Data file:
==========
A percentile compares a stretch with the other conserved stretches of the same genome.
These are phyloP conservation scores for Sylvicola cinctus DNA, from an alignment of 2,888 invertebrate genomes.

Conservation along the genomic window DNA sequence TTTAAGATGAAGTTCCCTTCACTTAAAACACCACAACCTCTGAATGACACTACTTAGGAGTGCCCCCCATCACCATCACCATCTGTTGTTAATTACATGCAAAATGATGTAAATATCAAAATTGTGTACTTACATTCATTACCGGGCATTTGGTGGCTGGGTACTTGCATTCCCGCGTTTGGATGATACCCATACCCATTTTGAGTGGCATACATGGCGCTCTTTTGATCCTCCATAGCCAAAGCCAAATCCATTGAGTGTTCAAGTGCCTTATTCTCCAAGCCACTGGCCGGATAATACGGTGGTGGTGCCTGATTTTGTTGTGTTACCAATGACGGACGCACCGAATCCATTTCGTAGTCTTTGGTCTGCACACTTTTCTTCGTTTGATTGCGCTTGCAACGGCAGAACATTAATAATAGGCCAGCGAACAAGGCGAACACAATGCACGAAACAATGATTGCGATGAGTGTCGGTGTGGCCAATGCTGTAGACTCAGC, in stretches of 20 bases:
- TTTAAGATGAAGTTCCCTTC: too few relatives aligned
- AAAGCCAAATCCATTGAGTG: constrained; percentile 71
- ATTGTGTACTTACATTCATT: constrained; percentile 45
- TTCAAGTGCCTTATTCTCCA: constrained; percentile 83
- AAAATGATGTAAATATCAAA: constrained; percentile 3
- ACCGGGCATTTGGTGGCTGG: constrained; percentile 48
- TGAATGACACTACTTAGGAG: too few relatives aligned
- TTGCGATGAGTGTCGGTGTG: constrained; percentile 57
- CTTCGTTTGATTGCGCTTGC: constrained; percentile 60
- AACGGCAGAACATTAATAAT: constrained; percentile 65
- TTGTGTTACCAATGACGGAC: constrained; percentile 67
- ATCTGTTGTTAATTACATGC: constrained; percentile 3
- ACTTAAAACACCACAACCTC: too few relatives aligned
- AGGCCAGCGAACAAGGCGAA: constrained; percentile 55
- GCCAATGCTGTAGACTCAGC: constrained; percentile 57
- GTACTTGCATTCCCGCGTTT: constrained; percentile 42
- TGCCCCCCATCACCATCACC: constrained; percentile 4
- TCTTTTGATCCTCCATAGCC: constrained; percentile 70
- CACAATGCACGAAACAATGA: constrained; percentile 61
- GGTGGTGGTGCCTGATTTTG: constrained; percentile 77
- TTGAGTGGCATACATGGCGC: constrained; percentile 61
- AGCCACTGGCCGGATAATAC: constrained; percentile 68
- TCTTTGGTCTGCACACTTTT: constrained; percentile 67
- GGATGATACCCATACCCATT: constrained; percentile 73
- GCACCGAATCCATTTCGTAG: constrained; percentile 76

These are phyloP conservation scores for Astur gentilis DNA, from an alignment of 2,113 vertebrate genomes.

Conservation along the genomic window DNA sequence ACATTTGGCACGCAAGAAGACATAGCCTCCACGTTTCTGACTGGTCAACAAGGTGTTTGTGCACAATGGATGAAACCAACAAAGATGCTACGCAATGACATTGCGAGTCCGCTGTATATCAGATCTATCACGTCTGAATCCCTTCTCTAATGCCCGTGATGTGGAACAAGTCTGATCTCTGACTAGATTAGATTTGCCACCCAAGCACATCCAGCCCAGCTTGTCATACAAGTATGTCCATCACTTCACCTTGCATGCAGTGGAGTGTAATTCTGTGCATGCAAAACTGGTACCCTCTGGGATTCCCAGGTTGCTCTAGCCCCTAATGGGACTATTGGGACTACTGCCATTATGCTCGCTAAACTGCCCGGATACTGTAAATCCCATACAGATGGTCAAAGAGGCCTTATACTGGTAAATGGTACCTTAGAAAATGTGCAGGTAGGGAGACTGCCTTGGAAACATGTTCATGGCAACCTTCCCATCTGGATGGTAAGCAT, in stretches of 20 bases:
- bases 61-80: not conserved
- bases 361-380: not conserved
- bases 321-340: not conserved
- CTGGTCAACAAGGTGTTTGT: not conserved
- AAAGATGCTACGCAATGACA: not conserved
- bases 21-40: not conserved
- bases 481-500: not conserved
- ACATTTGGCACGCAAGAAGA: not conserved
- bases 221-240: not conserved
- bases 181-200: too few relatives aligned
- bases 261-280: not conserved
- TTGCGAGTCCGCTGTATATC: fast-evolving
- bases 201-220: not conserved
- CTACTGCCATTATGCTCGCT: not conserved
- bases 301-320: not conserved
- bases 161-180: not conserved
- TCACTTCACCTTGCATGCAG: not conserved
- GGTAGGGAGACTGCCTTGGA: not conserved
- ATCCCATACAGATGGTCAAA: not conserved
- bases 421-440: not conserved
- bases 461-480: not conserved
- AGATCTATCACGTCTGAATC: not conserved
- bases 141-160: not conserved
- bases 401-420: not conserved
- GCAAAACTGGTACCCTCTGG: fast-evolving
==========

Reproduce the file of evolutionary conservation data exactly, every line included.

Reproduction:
A percentile compares a stretch with the other conserved stretches of the same genome.
These are phyloP conservation scores for Sylvicola cinctus DNA, from an alignment of 2,888 invertebrate genomes.

Conservation along the genomic window DNA sequence TTTAAGATGAAGTTCCCTTCACTTAAAACACCACAACCTCTGAATGACACTACTTAGGAGTGCCCCCCATCACCATCACCATCTGTTGTTAATTACATGCAAAATGATGTAAATATCAAAATTGTGTACTTACATTCATTACCGGGCATTTGGTGGCTGGGTACTTGCATTCCCGCGTTTGGATGATACCCATACCCATTTTGAGTGGCATACATGGCGCTCTTTTGATCCTCCATAGCCAAAGCCAAATCCATTGAGTGTTCAAGTGCCTTATTCTCCAAGCCACTGGCCGGATAATACGGTGGTGGTGCCTGATTTTGTTGTGTTACCAATGACGGACGCACCGAATCCATTTCGTAGTCTTTGGTCTGCACACTTTTCTTCGTTTGATTGCGCTTGCAACGGCAGAACATTAATAATAGGCCAGCGAACAAGGCGAACACAATGCACGAAACAATGATTGCGATGAGTGTCGGTGTGGCCAATGCTGTAGACTCAGC, in stretches of 20 bases:
- TTTAAGATGAAGTTCCCTTC: too few relatives aligned
- AAAGCCAAATCCATTGAGTG: constrained; percentile 71
- ATTGTGTACTTACATTCATT: constrained; percentile 45
- TTCAAGTGCCTTATTCTCCA: constrained; percentile 83
- AAAATGATGTAAATATCAAA: constrained; percentile 3
- ACCGGGCATTTGGTGGCTGG: constrained; percentile 48
- TGAATGACACTACTTAGGAG: too few relatives aligned
- TTGCGATGAGTGTCGGTGTG: constrained; percentile 57
- CTTCGTTTGATTGCGCTTGC: constrained; percentile 60
- AACGGCAGAACATTAATAAT: constrained; percentile 65
- TTGTGTTACCAATGACGGAC: constrained; percentile 67
- ATCTGTTGTTAATTACATGC: constrained; percentile 3
- ACTTAAAACACCACAACCTC: too few relatives aligned
- AGGCCAGCGAACAAGGCGAA: constrained; percentile 55
- GCCAATGCTGTAGACTCAGC: constrained; percentile 57
- GTACTTGCATTCCCGCGTTT: constrained; percentile 42
- TGCCCCCCATCACCATCACC: constrained; percentile 4
- TCTTTTGATCCTCCATAGCC: constrained; percentile 70
- CACAATGCACGAAACAATGA: constrained; percentile 61
- GGTGGTGGTGCCTGATTTTG: constrained; percentile 77
- TTGAGTGGCATACATGGCGC: constrained; percentile 61
- AGCCACTGGCCGGATAATAC: constrained; percentile 68
- TCTTTGGTCTGCACACTTTT: constrained; percentile 67
- GGATGATACCCATACCCATT: constrained; percentile 73
- GCACCGAATCCATTTCGTAG: constrained; percentile 76

These are phyloP conservation scores for Astur gentilis DNA, from an alignment of 2,113 vertebrate genomes.

Conservation along the genomic window DNA sequence ACATTTGGCACGCAAGAAGACATAGCCTCCACGTTTCTGACTGGTCAACAAGGTGTTTGTGCACAATGGATGAAACCAACAAAGATGCTACGCAATGACATTGCGAGTCCGCTGTATATCAGATCTATCACGTCTGAATCCCTTCTCTAATGCCCGTGATGTGGAACAAGTCTGATCTCTGACTAGATTAGATTTGCCACCCAAGCACATCCAGCCCAGCTTGTCATACAAGTATGTCCATCACTTCACCTTGCATGCAGTGGAGTGTAATTCTGTGCATGCAAAACTGGTACCCTCTGGGATTCCCAGGTTGCTCTAGCCCCTAATGGGACTATTGGGACTACTGCCATTATGCTCGCTAAACTGCCCGGATACTGTAAATCCCATACAGATGGTCAAAGAGGCCTTATACTGGTAAATGGTACCTTAGAAAATGTGCAGGTAGGGAGACTGCCTTGGAAACATGTTCATGGCAACCTTCCCATCTGGATGGTAAGCAT, in stretches of 20 bases:
- bases 61-80: not conserved
- bases 361-380: not conserved
- bases 321-340: not conserved
- CTGGTCAACAAGGTGTTTGT: not conserved
- AAAGATGCTACGCAATGACA: not conserved
- bases 21-40: not conserved
- bases 481-500: not conserved
- ACATTTGGCACGCAAGAAGA: not conserved
- bases 221-240: not conserved
- bases 181-200: too few relatives aligned
- bases 261-280: not conserved
- TTGCGAGTCCGCTGTATATC: fast-evolving
- bases 201-220: not conserved
- CTACTGCCATTATGCTCGCT: not conserved
- bases 301-320: not conserved
- bases 161-180: not conserved
- TCACTTCACCTTGCATGCAG: not conserved
- GGTAGGGAGACTGCCTTGGA: not conserved
- ATCCCATACAGATGGTCAAA: not conserved
- bases 421-440: not conserved
- bases 461-480: not conserved
- AGATCTATCACGTCTGAATC: not conserved
- bases 141-160: not conserved
- bases 401-420: not conserved
- GCAAAACTGGTACCCTCTGG: fast-evolving